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What If God Ruled the World?

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As a child in elementary school I already had a reputation among my peers as a Christian. Other kids called me a goody two shoes. Boys would try to get me to swear. One day a boy asked me if I believed God could do absolutely anything.”

“Of course,” I replied.

“Can he make a stone so big he can’t lift it?” he responded.

I was speechless. I saw in a flash that if I said he could then I would be admitting there was a stone God couldn’t lift, and if I said no, then I was admitting that he couldn’t make such a stone. Either way, I had to admit God was not omnipotent. I thought long and hard about this conundrum.

I finally decided that what I was being asked to admit was that God could not do what was logically impossible. There can’t exist both an unliftable stone and an omnipotent being who can lift any stone.

Christians tend to take God’s omnipotence for granted. Yet it raises a lot of questions. How can God stand by and allow horrors like the Holocaust or the Cambodian killing fields or the Rwandan genocide to occur unchecked? And if God allows such things because they fall under the free will of human actors, then how can he stand by and allow natural disasters like hurricanes Katrina and Maria, or the tsunami that claimed so many lives in southeast Asia or the earthquake in Haiti? Some Christians propose that such catastrophes are punishment for sin. Yet what kind of punishment sweeps away the innocent with the guilty and visits the worst disasters on the poor while sparing the rich?

There are only two possible conclusions. Either there is no God, or God is not omnipotent. Many of my friends on Facebook have opted for the former explanation. Some of them were raised in Christian homes, and their disappointment with God has fueled their disbelief. I have come to conclude that God is not omnipotent, at least not in the way we commonly think of omnipotence. In fact, I think that belief in God’s omnipotence is one of the most successful lies of the devil. There are things God cannot do, not because he lacks the power or will to do them, but because he lacks the authority. To act without the authority to act would call into question his goodness.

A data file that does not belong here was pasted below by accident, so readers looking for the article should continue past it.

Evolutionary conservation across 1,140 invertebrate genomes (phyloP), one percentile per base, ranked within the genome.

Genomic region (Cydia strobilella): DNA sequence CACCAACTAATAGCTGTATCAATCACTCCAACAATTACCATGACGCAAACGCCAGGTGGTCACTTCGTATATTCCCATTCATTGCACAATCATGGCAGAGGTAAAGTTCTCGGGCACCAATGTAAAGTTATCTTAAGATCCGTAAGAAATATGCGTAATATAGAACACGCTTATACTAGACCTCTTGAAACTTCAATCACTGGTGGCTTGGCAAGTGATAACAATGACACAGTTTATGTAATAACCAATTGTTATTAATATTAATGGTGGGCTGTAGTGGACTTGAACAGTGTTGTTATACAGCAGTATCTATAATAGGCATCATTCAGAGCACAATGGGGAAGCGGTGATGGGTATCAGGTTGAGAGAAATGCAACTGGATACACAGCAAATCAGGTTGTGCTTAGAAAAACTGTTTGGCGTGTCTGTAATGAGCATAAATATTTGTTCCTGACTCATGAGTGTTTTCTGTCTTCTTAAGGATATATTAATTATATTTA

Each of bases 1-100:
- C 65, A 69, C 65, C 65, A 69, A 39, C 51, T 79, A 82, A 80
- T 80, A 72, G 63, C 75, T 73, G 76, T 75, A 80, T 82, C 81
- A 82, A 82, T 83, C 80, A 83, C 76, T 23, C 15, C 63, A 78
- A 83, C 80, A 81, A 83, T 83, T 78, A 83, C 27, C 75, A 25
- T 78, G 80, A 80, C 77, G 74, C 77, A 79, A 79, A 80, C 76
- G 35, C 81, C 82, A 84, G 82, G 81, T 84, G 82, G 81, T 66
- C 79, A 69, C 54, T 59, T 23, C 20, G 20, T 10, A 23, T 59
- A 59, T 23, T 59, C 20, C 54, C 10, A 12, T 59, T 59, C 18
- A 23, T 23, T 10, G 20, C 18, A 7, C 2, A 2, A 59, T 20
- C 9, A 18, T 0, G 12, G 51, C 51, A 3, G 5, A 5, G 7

The New Testament is very clear about who the ruler of this present world is, and it is not God. It is the devil, Satan, the serpent who beguiled our original parents into giving up their authority over the fish of the sea, the birds of the air, and the beasts of the field. It is the devil, along with those deceived by him, who are responsible for the evil in the world.

Jesus revealed God as a loving Father who cares for his children and wants them to love as he loves—without condition or favoritism. Jesus demonstrated that love by healing the sick, curing those who suffered from inner demons, and by eating and drinking with the outcasts of his society. He touched the untouchable, forgave the unforgivable, and esteemed the worthless. What he did is what God does, and it is in this context of putting forth extraordinary effort to find ways to be kind that we must understand that with God all things are possible. You can be kind to those who hate you. You can love those who say awful things about you. You can contribute your hard-earned income to help those unfortunate enough to have been born in poverty in a place where upward mobility is all but impossible. You can use your own influence, however small, to bring God’s rule into the world ruled by the devil. This means war. It is inevitable when kingdoms are in conflict.

There will be casualties. Don’t give up.

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Opportunity to Display God’s Work

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In chapter 9 of his gospel, John launches into the story of how Jesus healed a man blind from birth and the aftermath of that healing. Here is how the story begins:

As he went along, he saw a man blind from birth. His disciples asked him, “Rabbi, who sinned, this man or his parents, that he was born blind?”

John 9:1-2